As the Alaska Legislature weighs passing the budget and coronavirus relief in the coming days, lawmakers are considering how to pay for them.
The recent collapse in oil and stock prices raise questions about everything from the size of permanent fund dividends to the future of state finances.
The price of Alaska North Slope oil has plummeted to $23.91 per barrel on Wednesday. On Feb. 20, it was $57.20 per barrel.
This kind of price drop has happened before, noted Pat Pitney, director of the Division of Legislative Finance, the nonpartisan office that analyzes the state budget for the Legislature.
“We had a similar oil price crash in 2014,” Pitney said. “The state was in a very different position at that time. We had $16 billion in our savings accounts, plus a growing permanent fund.”
That $16 billion will be down to $1.6 billion in July. That’s because the state’s been taking money out of reserves for the last six years. And the oil price drop means less oil tax money for the state, forcing the state to make more draws from savings this year.
“At this low-price environment, we’re all impacted,” Pitney said, adding: “With the coronavirus: We can’t ignore the economic impact of that.”
Gov. Mike Dunleavy and the Legislature are seeking to respond to the virus, potentially with economic stimulus.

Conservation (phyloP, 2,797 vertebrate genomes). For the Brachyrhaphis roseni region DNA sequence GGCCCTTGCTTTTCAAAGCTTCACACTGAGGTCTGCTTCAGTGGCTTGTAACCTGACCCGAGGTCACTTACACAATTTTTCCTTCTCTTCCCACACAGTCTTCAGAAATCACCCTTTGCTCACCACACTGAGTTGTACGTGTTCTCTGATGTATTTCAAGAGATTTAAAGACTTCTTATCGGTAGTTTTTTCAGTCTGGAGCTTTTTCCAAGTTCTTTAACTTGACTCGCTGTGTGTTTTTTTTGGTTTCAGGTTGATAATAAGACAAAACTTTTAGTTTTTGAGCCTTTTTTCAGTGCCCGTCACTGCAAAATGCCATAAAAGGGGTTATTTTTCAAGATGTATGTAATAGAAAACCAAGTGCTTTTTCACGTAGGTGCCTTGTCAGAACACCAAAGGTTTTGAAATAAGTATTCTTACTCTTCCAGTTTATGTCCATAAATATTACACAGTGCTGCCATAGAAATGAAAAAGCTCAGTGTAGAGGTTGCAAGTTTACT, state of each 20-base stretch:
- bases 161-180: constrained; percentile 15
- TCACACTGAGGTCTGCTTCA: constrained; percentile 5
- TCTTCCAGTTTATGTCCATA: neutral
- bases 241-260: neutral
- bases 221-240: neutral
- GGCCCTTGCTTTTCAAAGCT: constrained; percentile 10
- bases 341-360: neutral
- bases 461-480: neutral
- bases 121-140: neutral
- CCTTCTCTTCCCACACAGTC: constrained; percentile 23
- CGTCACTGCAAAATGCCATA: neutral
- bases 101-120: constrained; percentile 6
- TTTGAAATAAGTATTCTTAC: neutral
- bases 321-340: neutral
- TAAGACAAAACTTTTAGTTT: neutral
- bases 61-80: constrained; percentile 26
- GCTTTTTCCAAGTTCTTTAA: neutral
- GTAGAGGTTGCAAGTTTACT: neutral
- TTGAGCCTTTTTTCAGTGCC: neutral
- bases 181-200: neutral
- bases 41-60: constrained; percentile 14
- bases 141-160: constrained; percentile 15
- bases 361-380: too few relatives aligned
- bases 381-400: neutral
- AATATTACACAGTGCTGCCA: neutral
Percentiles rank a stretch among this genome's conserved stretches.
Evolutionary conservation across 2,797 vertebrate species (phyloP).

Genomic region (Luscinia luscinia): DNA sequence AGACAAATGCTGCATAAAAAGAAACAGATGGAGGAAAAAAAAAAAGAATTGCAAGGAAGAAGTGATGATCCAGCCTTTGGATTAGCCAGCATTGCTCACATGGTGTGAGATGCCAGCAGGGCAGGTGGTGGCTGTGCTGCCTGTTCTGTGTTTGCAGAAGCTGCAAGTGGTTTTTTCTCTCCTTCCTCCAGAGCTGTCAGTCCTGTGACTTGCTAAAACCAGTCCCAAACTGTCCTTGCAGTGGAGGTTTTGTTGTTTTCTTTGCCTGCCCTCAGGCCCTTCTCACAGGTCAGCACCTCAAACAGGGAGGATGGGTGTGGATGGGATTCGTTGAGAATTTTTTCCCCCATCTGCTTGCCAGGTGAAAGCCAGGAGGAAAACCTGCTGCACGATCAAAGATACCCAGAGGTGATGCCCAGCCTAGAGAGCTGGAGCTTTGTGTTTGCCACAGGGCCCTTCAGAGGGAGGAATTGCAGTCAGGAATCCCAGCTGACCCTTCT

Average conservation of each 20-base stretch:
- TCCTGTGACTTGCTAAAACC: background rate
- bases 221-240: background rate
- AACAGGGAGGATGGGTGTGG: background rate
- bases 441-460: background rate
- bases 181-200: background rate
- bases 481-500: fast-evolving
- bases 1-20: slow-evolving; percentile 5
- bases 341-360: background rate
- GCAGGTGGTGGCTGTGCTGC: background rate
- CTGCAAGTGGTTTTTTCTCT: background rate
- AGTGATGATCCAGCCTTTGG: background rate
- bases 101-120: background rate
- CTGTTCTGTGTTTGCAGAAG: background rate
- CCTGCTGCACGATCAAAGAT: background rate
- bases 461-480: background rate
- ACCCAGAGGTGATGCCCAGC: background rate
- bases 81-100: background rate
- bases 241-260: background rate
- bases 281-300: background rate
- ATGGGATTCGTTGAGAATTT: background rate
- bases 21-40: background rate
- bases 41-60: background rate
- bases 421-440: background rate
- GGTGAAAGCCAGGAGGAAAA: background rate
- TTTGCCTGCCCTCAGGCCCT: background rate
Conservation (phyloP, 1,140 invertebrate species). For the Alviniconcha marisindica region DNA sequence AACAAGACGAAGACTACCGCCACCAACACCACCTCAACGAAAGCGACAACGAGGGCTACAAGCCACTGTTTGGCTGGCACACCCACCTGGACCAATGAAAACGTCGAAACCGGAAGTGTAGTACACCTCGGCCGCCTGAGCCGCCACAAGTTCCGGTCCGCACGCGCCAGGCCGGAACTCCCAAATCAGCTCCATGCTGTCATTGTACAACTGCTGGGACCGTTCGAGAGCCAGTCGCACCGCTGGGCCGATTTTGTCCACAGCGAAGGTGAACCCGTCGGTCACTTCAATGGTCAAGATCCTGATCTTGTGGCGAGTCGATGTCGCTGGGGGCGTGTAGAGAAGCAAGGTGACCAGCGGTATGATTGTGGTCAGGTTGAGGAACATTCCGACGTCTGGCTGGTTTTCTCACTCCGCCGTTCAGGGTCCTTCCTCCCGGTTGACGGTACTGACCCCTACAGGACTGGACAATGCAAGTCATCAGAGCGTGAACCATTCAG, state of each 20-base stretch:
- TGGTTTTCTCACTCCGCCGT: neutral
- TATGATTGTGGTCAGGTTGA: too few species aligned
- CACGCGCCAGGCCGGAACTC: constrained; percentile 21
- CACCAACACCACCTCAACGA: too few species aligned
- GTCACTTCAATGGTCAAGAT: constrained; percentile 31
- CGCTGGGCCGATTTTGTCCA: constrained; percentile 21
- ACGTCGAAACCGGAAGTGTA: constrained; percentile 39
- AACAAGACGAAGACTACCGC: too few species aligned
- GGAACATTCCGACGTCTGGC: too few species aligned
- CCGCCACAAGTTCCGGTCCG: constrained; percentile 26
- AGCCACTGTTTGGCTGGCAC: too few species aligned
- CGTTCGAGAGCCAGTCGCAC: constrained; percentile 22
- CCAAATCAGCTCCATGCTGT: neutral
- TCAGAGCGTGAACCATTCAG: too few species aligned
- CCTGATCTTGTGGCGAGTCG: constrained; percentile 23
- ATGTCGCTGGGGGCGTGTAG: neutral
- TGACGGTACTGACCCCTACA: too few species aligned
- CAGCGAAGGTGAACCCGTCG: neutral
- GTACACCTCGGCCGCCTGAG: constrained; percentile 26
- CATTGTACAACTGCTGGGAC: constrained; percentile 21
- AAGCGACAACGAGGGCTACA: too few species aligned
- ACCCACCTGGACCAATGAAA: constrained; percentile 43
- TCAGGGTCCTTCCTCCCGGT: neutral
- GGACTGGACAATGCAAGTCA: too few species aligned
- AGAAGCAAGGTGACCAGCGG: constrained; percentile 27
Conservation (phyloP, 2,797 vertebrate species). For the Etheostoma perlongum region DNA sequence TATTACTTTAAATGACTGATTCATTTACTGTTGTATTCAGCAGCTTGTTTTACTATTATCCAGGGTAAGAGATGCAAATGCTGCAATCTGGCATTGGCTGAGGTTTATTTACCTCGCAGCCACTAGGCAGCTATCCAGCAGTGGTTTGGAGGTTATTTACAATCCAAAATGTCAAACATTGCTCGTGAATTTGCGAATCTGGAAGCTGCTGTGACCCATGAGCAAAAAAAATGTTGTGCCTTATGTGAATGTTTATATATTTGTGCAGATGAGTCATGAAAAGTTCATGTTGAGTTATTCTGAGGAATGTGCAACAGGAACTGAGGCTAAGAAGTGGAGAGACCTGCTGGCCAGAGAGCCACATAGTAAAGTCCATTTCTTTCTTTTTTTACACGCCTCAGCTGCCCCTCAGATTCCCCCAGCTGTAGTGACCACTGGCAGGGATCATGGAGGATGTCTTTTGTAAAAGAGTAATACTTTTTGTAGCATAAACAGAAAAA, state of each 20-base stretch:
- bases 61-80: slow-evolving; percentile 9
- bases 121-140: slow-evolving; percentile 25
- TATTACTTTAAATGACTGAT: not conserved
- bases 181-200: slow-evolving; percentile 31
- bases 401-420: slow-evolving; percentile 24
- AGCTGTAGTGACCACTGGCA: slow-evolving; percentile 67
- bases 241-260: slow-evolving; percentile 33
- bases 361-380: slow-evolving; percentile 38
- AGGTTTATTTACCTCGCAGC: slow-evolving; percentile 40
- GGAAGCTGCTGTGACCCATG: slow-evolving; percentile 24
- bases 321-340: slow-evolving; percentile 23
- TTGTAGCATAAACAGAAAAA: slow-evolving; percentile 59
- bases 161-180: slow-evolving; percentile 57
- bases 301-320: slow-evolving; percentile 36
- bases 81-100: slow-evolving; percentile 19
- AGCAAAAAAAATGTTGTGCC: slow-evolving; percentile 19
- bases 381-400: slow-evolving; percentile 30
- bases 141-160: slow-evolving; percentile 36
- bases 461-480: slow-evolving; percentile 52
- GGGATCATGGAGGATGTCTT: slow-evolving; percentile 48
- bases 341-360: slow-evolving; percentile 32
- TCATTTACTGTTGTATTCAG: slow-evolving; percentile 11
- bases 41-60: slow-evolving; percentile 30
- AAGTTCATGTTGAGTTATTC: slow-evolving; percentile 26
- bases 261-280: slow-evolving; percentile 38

A major question is how this will affect the dividend. Legislative Finance projects a deficit of $192 million next year, even if the state had no dividend at all.
It’s already clear that the state wouldn’t have enough money in the Constitutional Budget Reserve to pay the roughly $3,000 dividends using the formula in state law.
The debate over dividends is being pulled in two directions: On one hand, there’s less money available for dividends than there has been in a long time. On the other, there’s a potential benefit to putting cash quickly into the pockets of Alaskans, many of whom are losing their jobs.
Anchorage Republican Rep. Lance Pruitt said some Alaskans — including lawmakers — want to pay back money cut from earlier dividends to balance the state’s budget.
“I’ve had people flat-out ask me, ‘Is it time to give the back dividend?’” Pruitt said.
As lawmakers look to pay for dividends and COVID-19 response funds, the Alaska Permanent Fund is a potential source. But the fund’s earnings reserve is more strapped than it has been in years. Including current plans for draws and transfers, the balance available could be as low as $5.1 billion in July.
Pitney said lawmakers face multiple challenges.
“I think everyone is very conscious of making sure we come out of this well and focused on solutions together,” Pitney said.
It’s not clear how quickly the session will end.